We can begin by telling the truth.  Too much of immigration debates fail to recognize the complexity of our own communities where simple sound bites like “undocumented” or “illegal” persons cover up the many statuses the law has created to divide us.  Racial profiling impacts communities differently, but becomes even more untenable when local law enforcement assists federal control of immigration when municipal and state police officers arrest and detain individuals based upon federal immigration status.  Ironically, Chicago residents have previously experienced the tragedies when police enforce federal laws.  In the 1800s, the Fugitive Slave Act required the sheriff to determine if a free black had lawful status or was a runaway slave trying to hide in the sanctuary of family or churches in Chicago.4 Chicago’s City Council recognized how community is shattered when local police are asked to identify the status of a “lawful” free black from a runaway slave, much as will happen if today’s police transform into local Border Patrol deputies.  More recently, former Mayor Harold Washington issued an Executive Order prohibiting Chicago Police from enforcing immigration laws, but efforts in Congress and in states like Arizona continue to mandate police serving as adjuncts to federal immigration enforcement.5

In addition, we can examine past legislation that purported to reform immigration.  Douglas S. Massey, Jorge Durand and Nolan J. Malone point out that often our politicians like the “ritualistic performance” of increasing border enforcement rather than “an actual strategy of deterrence.”6 Their findings show that political theater rather than a true understanding of the relationship between sending nations and the United States has dominated federal legislation over the last thirty years, and ironically, has actually increased the number of undocumented persons within our borders, often trapped by the laws that falsely give the appearance of toughness.7

Although pragmatists remind us the legislative process dovetails strategic compromises with radical rhetoric, persons of faith must bring searchlights to sweep away the false rhetoric and remind our nation of the dignity of each person these laws impact.  With near unanimous agreement that our legislated immigration system is broken, let us urge our legislators not to fall prey to charges of weak or strong on immigration under false fears.  Let us begin by telling the truth about how the fear of unrestricted immigration has actually made a broken system work less effectively.  Let us tell the truth how enhanced enforcement has led to human rights violations in our detention system.8 Let us tell the stories of humanity and dignity within our communities that make Comprehensive Immigration Reform a necessity to continue to build our diverse communities and strengthen our society. Let us work to find those safe and humane laws that truly will bless our common good.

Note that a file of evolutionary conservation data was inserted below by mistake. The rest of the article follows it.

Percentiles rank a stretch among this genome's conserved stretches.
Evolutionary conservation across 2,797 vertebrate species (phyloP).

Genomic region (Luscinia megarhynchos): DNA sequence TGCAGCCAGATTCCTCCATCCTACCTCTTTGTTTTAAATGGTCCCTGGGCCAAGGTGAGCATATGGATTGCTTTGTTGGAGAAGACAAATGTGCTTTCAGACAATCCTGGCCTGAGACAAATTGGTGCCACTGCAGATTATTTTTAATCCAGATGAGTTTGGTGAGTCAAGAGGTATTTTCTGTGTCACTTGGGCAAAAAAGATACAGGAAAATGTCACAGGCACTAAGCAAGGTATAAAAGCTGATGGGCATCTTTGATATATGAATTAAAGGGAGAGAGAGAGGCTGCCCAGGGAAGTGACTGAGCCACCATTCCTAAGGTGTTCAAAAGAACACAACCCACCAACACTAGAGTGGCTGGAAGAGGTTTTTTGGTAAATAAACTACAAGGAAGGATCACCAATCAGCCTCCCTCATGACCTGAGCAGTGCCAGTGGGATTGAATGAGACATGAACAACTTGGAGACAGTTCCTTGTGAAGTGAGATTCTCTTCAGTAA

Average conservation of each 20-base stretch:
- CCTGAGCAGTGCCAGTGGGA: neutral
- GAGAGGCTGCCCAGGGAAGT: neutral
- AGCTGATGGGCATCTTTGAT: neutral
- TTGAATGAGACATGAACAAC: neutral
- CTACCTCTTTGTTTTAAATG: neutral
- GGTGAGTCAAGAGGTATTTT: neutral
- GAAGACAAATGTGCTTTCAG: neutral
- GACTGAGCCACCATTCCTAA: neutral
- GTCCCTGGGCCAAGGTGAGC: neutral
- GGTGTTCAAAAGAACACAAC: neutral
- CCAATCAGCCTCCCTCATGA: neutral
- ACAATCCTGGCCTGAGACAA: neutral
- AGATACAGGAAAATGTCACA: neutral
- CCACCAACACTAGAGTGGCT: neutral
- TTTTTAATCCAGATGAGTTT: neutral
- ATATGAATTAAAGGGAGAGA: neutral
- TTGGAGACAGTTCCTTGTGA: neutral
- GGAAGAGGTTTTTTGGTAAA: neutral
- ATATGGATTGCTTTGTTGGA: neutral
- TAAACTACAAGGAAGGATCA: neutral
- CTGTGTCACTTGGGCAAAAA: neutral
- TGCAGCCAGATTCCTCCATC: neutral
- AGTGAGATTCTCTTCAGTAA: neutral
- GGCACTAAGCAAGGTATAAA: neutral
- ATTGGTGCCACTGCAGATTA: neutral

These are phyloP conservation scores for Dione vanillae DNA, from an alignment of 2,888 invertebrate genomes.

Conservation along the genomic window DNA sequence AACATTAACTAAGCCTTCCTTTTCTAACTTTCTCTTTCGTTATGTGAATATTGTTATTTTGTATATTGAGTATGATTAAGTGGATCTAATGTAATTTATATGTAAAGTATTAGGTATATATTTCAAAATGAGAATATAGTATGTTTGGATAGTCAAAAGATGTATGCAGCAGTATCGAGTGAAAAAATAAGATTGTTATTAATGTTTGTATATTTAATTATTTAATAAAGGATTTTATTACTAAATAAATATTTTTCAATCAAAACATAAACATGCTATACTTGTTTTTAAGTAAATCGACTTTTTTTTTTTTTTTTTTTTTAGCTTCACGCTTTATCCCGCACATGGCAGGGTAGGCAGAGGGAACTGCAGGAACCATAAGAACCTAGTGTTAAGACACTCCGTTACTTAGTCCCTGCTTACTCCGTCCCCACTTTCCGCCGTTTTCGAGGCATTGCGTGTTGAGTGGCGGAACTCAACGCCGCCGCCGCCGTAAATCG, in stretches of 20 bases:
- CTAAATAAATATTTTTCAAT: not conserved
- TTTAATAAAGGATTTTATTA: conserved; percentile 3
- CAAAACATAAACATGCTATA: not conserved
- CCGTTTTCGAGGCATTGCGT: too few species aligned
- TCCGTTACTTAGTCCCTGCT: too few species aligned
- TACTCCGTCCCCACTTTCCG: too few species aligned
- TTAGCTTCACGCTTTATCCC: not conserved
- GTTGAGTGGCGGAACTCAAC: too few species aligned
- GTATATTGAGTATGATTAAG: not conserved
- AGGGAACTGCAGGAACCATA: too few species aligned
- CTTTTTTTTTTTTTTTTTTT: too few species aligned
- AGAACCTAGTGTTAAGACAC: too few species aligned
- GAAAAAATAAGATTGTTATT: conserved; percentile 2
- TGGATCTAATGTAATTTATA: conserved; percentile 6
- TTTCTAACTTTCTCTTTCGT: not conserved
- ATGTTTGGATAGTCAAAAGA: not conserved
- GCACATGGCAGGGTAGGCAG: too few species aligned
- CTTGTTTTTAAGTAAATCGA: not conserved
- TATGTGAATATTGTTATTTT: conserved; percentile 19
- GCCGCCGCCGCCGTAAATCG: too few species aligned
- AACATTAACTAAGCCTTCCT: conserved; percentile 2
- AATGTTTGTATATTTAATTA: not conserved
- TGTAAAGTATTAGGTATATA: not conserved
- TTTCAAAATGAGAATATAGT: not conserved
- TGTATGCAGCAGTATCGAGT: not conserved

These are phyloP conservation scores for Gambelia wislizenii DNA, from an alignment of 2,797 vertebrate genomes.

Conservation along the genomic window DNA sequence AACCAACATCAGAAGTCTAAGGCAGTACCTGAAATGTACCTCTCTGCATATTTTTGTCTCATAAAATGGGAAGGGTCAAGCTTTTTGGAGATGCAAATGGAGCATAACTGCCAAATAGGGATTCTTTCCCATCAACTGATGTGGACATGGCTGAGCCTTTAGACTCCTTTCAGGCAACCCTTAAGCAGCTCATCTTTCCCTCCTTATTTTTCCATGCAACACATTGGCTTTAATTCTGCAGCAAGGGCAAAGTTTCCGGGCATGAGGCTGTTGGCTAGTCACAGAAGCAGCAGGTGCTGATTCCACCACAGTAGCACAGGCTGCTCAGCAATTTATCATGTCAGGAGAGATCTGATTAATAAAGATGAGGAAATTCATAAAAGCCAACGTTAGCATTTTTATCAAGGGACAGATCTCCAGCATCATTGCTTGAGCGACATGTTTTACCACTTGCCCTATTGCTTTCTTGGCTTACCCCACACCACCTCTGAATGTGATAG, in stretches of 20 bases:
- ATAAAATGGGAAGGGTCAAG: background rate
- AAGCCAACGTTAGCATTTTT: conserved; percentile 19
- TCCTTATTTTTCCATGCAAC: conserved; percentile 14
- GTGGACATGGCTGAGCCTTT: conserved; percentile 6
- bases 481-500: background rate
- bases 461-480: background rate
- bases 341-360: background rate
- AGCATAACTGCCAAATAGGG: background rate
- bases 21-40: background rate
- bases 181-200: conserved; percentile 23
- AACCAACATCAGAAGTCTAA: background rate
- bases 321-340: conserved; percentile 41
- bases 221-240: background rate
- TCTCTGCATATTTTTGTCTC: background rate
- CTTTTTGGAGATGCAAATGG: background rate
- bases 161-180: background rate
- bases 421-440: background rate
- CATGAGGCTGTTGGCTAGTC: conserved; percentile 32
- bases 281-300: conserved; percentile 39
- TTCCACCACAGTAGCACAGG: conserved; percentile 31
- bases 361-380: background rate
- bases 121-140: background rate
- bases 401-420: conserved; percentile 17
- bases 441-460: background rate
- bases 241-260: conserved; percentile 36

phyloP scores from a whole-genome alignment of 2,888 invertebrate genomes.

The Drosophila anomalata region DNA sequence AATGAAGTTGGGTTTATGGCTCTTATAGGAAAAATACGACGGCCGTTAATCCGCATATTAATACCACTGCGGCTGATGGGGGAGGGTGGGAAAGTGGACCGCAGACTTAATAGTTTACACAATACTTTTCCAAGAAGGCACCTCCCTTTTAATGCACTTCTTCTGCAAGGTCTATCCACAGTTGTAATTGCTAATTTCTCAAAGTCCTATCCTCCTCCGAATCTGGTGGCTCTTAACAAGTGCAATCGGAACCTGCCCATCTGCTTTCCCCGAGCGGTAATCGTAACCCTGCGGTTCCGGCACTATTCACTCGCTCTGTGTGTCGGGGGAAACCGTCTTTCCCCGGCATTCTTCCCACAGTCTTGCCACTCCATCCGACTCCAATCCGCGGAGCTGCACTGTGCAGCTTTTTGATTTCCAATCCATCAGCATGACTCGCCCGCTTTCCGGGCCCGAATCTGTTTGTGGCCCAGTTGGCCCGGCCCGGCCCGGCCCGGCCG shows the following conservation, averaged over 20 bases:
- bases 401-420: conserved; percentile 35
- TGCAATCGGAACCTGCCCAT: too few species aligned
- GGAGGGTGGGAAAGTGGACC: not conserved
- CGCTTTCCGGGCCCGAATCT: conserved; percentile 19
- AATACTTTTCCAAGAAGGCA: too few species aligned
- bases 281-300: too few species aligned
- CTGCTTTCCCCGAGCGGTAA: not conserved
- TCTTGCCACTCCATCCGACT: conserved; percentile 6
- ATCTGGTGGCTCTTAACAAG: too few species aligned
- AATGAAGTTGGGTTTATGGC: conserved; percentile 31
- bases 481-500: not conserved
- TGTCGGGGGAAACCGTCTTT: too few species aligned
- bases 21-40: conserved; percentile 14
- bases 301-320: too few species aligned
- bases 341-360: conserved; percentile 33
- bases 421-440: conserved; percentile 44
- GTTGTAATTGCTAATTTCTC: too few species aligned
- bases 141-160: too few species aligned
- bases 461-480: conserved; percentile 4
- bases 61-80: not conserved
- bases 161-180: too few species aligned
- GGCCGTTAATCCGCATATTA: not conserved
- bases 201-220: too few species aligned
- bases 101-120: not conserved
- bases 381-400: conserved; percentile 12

1. United States Department of State, Visa Bulletin for May 2010, http://travel.state.gov/visa/frvi/bulletin/bulletin_4805.html (accessed on April 19, 2010).
  2. United Church of Christ, Comprehensive Immigration Reform, http://www.ucc.org/justice/immigration/CIR-principles.html?print=t (accessed on April 19, 2010).
  3. Ibid:  “As Christians we are called to love our neighbors and provide hospitality to strangers. “When an alien resides with you in your land, you shall not oppress the alien. The alien who resides with you shall be to you as the citizen among you; you shall love the alien as yourself, for you were aliens in the land of Egypt.” Leviticus 19:33-34”
  4. See, Craig B. Mousin, “A CLEAR View from the Prairie: Harold Washington and the People of Illinois Respond to Federal Encroachment of Human Rights,” 29 SO. IL. L. U. JO. 285, 299-304, Fall 2004/Winter 205.
  5. Ibid., pp. 293-98.
  6. Douglas S. Massey, Jorge Durand and Nolan J. Malone, Beyond Smoke and Mirrors: Mexican Immigration in and Era of Economic Integration, (New York: Russell Sage Foundation, 2002), 103.
  7. Ibid.
  8. National Immigrant Justice Center et al, “Human Rights Violations in the Immigrant Detention System,” Submission to the United Nations Universal Periodic Review, Ninth Session of the Working Group on the UPR, Human Rights Council, 2 November – 3 December, 2010, http://www.immigrantjustice.org/resourcespolicy/detention/upr.html (accessed on April 23, 2010).

Rev. Craig B. Mousin    (M. Div. 1987)

Rev. Craig Mousin, J.D., M.Div. (CTS ’87) is the University Ombudsperson at DePaul University in Chicago, Illinois. He is also the co-founder of DePaul University's College of Law Asylum and Immigration Legal Clinic and teaches Asylum and Refugee Law. Rev. Mousin is an ordained minister in the United Church of Christ.